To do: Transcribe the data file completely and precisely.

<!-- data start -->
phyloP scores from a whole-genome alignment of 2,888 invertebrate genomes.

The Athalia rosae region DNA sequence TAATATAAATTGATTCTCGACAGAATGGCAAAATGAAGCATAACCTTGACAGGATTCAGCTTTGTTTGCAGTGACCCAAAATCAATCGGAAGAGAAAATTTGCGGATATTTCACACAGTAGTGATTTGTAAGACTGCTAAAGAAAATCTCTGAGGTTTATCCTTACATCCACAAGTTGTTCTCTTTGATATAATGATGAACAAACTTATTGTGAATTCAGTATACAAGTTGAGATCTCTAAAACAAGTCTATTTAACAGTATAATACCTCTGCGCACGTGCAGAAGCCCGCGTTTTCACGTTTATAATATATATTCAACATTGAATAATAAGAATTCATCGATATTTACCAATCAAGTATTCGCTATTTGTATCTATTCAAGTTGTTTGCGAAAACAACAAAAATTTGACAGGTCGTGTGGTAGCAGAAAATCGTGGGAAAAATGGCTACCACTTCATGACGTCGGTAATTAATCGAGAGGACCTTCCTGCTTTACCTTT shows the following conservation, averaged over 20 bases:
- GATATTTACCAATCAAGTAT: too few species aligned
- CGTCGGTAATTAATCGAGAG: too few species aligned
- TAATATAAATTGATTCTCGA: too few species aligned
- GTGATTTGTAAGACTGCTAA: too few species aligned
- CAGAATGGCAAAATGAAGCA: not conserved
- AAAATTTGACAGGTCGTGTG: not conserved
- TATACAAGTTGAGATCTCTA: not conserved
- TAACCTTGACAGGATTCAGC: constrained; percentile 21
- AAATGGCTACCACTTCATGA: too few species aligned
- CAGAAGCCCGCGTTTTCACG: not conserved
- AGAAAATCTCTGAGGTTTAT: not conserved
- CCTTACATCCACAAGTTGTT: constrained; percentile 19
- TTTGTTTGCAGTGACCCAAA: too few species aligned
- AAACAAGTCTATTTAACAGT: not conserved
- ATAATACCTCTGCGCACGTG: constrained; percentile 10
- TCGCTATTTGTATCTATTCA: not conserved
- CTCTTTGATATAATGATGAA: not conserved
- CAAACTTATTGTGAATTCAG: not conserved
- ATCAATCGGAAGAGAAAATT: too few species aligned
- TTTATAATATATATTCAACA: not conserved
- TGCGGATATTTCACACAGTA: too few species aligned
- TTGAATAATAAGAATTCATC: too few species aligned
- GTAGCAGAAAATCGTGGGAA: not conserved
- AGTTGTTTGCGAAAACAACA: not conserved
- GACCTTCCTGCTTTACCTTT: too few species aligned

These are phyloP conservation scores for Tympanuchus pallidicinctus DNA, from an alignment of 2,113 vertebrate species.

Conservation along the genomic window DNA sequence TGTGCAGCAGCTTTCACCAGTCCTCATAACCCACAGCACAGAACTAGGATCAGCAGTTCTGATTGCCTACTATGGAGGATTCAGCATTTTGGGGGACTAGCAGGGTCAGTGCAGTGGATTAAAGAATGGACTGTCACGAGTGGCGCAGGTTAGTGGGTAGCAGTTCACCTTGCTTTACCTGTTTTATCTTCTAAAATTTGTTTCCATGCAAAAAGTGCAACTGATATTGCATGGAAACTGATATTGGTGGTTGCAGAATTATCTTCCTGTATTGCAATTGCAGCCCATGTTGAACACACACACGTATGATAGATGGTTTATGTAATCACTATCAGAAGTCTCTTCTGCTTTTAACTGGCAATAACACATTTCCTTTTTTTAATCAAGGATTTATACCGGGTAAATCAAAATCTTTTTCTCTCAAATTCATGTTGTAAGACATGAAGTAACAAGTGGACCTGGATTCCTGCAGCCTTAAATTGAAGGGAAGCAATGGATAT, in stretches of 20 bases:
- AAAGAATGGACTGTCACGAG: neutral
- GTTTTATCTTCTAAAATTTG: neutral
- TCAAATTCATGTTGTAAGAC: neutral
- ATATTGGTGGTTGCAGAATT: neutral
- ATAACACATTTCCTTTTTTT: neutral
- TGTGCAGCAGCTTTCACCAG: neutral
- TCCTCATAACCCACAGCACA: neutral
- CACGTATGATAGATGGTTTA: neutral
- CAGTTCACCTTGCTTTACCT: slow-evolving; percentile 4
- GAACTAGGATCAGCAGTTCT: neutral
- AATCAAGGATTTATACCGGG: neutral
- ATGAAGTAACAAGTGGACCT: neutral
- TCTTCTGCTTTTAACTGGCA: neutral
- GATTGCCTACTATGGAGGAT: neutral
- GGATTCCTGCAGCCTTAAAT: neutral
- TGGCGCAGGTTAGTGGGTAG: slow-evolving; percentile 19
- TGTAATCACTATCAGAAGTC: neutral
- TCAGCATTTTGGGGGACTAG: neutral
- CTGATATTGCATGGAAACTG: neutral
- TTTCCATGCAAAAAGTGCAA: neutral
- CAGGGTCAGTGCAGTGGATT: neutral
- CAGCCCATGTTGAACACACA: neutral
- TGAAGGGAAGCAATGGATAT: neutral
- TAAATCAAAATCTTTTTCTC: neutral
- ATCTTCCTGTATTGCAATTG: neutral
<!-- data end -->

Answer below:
phyloP scores from a whole-genome alignment of 2,888 invertebrate genomes.

The Athalia rosae region DNA sequence TAATATAAATTGATTCTCGACAGAATGGCAAAATGAAGCATAACCTTGACAGGATTCAGCTTTGTTTGCAGTGACCCAAAATCAATCGGAAGAGAAAATTTGCGGATATTTCACACAGTAGTGATTTGTAAGACTGCTAAAGAAAATCTCTGAGGTTTATCCTTACATCCACAAGTTGTTCTCTTTGATATAATGATGAACAAACTTATTGTGAATTCAGTATACAAGTTGAGATCTCTAAAACAAGTCTATTTAACAGTATAATACCTCTGCGCACGTGCAGAAGCCCGCGTTTTCACGTTTATAATATATATTCAACATTGAATAATAAGAATTCATCGATATTTACCAATCAAGTATTCGCTATTTGTATCTATTCAAGTTGTTTGCGAAAACAACAAAAATTTGACAGGTCGTGTGGTAGCAGAAAATCGTGGGAAAAATGGCTACCACTTCATGACGTCGGTAATTAATCGAGAGGACCTTCCTGCTTTACCTTT shows the following conservation, averaged over 20 bases:
- GATATTTACCAATCAAGTAT: too few species aligned
- CGTCGGTAATTAATCGAGAG: too few species aligned
- TAATATAAATTGATTCTCGA: too few species aligned
- GTGATTTGTAAGACTGCTAA: too few species aligned
- CAGAATGGCAAAATGAAGCA: not conserved
- AAAATTTGACAGGTCGTGTG: not conserved
- TATACAAGTTGAGATCTCTA: not conserved
- TAACCTTGACAGGATTCAGC: constrained; percentile 21
- AAATGGCTACCACTTCATGA: too few species aligned
- CAGAAGCCCGCGTTTTCACG: not conserved
- AGAAAATCTCTGAGGTTTAT: not conserved
- CCTTACATCCACAAGTTGTT: constrained; percentile 19
- TTTGTTTGCAGTGACCCAAA: too few species aligned
- AAACAAGTCTATTTAACAGT: not conserved
- ATAATACCTCTGCGCACGTG: constrained; percentile 10
- TCGCTATTTGTATCTATTCA: not conserved
- CTCTTTGATATAATGATGAA: not conserved
- CAAACTTATTGTGAATTCAG: not conserved
- ATCAATCGGAAGAGAAAATT: too few species aligned
- TTTATAATATATATTCAACA: not conserved
- TGCGGATATTTCACACAGTA: too few species aligned
- TTGAATAATAAGAATTCATC: too few species aligned
- GTAGCAGAAAATCGTGGGAA: not conserved
- AGTTGTTTGCGAAAACAACA: not conserved
- GACCTTCCTGCTTTACCTTT: too few species aligned

These are phyloP conservation scores for Tympanuchus pallidicinctus DNA, from an alignment of 2,113 vertebrate species.

Conservation along the genomic window DNA sequence TGTGCAGCAGCTTTCACCAGTCCTCATAACCCACAGCACAGAACTAGGATCAGCAGTTCTGATTGCCTACTATGGAGGATTCAGCATTTTGGGGGACTAGCAGGGTCAGTGCAGTGGATTAAAGAATGGACTGTCACGAGTGGCGCAGGTTAGTGGGTAGCAGTTCACCTTGCTTTACCTGTTTTATCTTCTAAAATTTGTTTCCATGCAAAAAGTGCAACTGATATTGCATGGAAACTGATATTGGTGGTTGCAGAATTATCTTCCTGTATTGCAATTGCAGCCCATGTTGAACACACACACGTATGATAGATGGTTTATGTAATCACTATCAGAAGTCTCTTCTGCTTTTAACTGGCAATAACACATTTCCTTTTTTTAATCAAGGATTTATACCGGGTAAATCAAAATCTTTTTCTCTCAAATTCATGTTGTAAGACATGAAGTAACAAGTGGACCTGGATTCCTGCAGCCTTAAATTGAAGGGAAGCAATGGATAT, in stretches of 20 bases:
- AAAGAATGGACTGTCACGAG: neutral
- GTTTTATCTTCTAAAATTTG: neutral
- TCAAATTCATGTTGTAAGAC: neutral
- ATATTGGTGGTTGCAGAATT: neutral
- ATAACACATTTCCTTTTTTT: neutral
- TGTGCAGCAGCTTTCACCAG: neutral
- TCCTCATAACCCACAGCACA: neutral
- CACGTATGATAGATGGTTTA: neutral
- CAGTTCACCTTGCTTTACCT: slow-evolving; percentile 4
- GAACTAGGATCAGCAGTTCT: neutral
- AATCAAGGATTTATACCGGG: neutral
- ATGAAGTAACAAGTGGACCT: neutral
- TCTTCTGCTTTTAACTGGCA: neutral
- GATTGCCTACTATGGAGGAT: neutral
- GGATTCCTGCAGCCTTAAAT: neutral
- TGGCGCAGGTTAGTGGGTAG: slow-evolving; percentile 19
- TGTAATCACTATCAGAAGTC: neutral
- TCAGCATTTTGGGGGACTAG: neutral
- CTGATATTGCATGGAAACTG: neutral
- TTTCCATGCAAAAAGTGCAA: neutral
- CAGGGTCAGTGCAGTGGATT: neutral
- CAGCCCATGTTGAACACACA: neutral
- TGAAGGGAAGCAATGGATAT: neutral
- TAAATCAAAATCTTTTTCTC: neutral
- ATCTTCCTGTATTGCAATTG: neutral